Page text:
Just when progressive educators seemed closest to getting much of the money and most of the reforms they had long called for, reading skills, writing ability, SAT scores and general knowledge slumped sickeningly. It was a period when modern elementary school textbooks and teaching techniques had made a multi-million-dollar disaster area out of something as relatively simple as teaching the average child how to read. It was a period when society deprived schools and teachers of the means of disciplining, or even controlling, students who made study impossible for others by bringing knives to class or beating up on their fellows. It was a period when liberals, in a misguided (and unwittingly racist) attempt to help minority students, actually harmed them, and everyone else, by further watering down course requirements and handing out rubber diplomas all around. And it was a period when college students turned their colleges into a shambles, declaring, among other things, that learning is elitist.
There were many causes for these things. Progressive educators all too easily round up the usual suspects, starting with the Vietnam War and moving on to TV and feckless parents. Meanwhile the rest of us understand that, in trying to make education do everything, we have succeeded in making it do almost nothing, and that it might be wise to shorten sail a bit, recollecting that a core curriculum, insisted on and properly taught, can at least provide the essential skills and knowledge without which further education is impossible.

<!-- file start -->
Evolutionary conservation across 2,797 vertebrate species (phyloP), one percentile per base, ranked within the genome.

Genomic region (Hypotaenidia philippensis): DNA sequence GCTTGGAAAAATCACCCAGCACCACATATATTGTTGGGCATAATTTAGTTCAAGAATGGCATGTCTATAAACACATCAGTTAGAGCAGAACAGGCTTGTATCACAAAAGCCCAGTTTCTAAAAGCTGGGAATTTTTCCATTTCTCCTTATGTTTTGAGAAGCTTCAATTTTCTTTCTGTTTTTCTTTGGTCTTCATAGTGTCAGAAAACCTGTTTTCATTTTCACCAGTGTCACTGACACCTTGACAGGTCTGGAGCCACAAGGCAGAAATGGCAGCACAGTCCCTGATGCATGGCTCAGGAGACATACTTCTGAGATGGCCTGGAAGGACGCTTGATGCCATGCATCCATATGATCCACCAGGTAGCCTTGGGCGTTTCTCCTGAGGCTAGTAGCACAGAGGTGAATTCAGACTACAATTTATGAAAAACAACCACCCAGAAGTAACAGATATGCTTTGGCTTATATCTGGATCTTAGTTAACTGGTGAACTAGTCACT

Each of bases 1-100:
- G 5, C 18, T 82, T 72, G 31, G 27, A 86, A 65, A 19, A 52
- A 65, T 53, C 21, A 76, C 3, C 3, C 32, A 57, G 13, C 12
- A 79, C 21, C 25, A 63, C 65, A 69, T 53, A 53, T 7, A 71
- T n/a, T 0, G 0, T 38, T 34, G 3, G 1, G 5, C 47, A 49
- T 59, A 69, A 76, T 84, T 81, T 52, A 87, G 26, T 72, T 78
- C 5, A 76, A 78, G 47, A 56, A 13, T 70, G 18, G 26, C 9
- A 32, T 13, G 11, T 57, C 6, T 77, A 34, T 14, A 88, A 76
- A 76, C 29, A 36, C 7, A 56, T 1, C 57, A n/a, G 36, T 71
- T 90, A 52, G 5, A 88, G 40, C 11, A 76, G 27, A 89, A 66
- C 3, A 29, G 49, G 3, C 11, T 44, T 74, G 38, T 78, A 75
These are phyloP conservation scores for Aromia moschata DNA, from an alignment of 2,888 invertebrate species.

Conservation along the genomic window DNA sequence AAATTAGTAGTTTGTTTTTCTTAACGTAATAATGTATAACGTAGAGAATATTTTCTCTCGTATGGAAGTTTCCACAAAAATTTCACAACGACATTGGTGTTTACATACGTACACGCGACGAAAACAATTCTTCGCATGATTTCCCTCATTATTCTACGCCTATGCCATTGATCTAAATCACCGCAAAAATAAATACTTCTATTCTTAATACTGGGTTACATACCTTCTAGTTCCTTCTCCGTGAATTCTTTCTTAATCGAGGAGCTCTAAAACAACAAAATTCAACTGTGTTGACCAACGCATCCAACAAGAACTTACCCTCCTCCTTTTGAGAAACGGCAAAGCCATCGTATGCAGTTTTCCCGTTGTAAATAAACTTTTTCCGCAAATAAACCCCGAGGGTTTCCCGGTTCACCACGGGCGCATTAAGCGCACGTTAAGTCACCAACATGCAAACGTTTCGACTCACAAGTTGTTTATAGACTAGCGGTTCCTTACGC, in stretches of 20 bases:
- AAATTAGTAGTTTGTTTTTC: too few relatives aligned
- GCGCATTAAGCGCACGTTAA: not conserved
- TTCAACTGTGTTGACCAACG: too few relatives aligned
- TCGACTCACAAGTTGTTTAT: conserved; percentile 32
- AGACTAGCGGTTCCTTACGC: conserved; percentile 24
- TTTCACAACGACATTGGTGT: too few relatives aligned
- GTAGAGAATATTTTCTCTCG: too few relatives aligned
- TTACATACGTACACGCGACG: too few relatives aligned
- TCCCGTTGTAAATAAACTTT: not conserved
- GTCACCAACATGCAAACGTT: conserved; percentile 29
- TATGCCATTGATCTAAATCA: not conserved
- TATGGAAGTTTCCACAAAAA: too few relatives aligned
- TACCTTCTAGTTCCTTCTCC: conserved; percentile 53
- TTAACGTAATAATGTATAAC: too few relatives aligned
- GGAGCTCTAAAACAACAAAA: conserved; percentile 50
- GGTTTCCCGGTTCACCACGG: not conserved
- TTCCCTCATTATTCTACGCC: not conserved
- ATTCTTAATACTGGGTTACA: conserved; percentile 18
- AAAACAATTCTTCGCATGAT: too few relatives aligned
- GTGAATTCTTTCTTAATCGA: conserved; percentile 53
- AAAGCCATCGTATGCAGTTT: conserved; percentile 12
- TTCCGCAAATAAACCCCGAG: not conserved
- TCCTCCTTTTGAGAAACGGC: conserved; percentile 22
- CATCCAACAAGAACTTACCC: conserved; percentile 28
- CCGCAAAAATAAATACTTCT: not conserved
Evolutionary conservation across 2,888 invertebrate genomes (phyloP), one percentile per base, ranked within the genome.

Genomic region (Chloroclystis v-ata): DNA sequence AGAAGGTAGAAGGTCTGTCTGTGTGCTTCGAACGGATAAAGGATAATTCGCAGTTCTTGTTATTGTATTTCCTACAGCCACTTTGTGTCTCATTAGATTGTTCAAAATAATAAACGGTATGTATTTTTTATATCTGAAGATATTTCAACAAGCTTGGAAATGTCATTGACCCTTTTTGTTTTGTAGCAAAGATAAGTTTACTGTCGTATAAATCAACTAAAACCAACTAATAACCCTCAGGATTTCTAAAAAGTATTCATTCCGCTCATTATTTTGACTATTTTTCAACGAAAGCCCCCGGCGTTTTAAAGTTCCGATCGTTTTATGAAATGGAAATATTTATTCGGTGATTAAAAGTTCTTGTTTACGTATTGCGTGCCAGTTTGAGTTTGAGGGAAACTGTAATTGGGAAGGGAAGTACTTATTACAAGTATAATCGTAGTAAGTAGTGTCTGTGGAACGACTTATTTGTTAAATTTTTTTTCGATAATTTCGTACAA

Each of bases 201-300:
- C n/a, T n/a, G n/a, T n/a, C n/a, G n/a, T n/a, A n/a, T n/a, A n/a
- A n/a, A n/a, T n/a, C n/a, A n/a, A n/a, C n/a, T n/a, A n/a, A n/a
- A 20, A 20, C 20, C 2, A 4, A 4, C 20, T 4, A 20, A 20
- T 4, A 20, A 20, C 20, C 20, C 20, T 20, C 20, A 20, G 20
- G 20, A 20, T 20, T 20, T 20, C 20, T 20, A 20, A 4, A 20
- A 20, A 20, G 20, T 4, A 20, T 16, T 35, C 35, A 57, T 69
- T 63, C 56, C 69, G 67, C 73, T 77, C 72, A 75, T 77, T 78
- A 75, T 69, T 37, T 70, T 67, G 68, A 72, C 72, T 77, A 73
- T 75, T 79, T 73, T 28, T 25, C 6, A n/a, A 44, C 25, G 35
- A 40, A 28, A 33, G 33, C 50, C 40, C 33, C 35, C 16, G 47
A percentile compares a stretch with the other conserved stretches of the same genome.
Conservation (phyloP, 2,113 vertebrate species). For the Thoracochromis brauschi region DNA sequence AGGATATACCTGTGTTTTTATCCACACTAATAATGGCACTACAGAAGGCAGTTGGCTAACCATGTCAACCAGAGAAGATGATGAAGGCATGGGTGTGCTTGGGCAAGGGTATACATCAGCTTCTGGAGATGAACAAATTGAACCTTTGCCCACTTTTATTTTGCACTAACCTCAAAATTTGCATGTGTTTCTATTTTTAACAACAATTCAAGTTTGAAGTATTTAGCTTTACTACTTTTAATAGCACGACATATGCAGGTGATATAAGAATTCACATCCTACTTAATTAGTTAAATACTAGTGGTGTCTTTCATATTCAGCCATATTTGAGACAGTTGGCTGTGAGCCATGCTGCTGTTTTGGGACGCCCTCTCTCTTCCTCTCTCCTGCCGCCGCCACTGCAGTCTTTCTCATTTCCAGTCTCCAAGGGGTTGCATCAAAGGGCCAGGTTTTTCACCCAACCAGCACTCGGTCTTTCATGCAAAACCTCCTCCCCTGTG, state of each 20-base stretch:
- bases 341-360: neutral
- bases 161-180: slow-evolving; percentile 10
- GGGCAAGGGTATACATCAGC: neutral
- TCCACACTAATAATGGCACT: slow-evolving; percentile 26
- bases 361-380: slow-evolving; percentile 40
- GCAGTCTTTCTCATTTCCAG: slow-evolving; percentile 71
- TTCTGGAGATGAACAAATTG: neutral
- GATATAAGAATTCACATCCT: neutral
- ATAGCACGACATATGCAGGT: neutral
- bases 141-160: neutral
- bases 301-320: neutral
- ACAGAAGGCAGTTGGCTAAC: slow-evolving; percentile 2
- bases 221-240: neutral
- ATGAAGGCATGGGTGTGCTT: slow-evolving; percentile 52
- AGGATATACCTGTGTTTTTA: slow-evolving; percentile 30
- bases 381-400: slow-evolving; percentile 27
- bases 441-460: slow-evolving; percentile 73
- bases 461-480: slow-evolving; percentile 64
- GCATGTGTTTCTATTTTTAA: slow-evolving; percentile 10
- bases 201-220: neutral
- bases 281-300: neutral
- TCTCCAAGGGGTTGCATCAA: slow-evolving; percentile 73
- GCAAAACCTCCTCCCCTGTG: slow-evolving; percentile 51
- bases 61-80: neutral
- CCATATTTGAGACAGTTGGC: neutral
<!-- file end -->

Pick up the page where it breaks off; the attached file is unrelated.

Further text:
But by blandly ignoring such questions as if they were local and temporary issues soon to be remedied by ever-improving versions of pop education, Lawrence Cremin has produced a peculiar book. Imagine an immense, upbeat history about the philosophy and steadily advancing techniques of military defense, perhaps closing with an approving analysis of the future peace-keeping abilities of the Maginot Line -- but produced 10 years after the fall of France.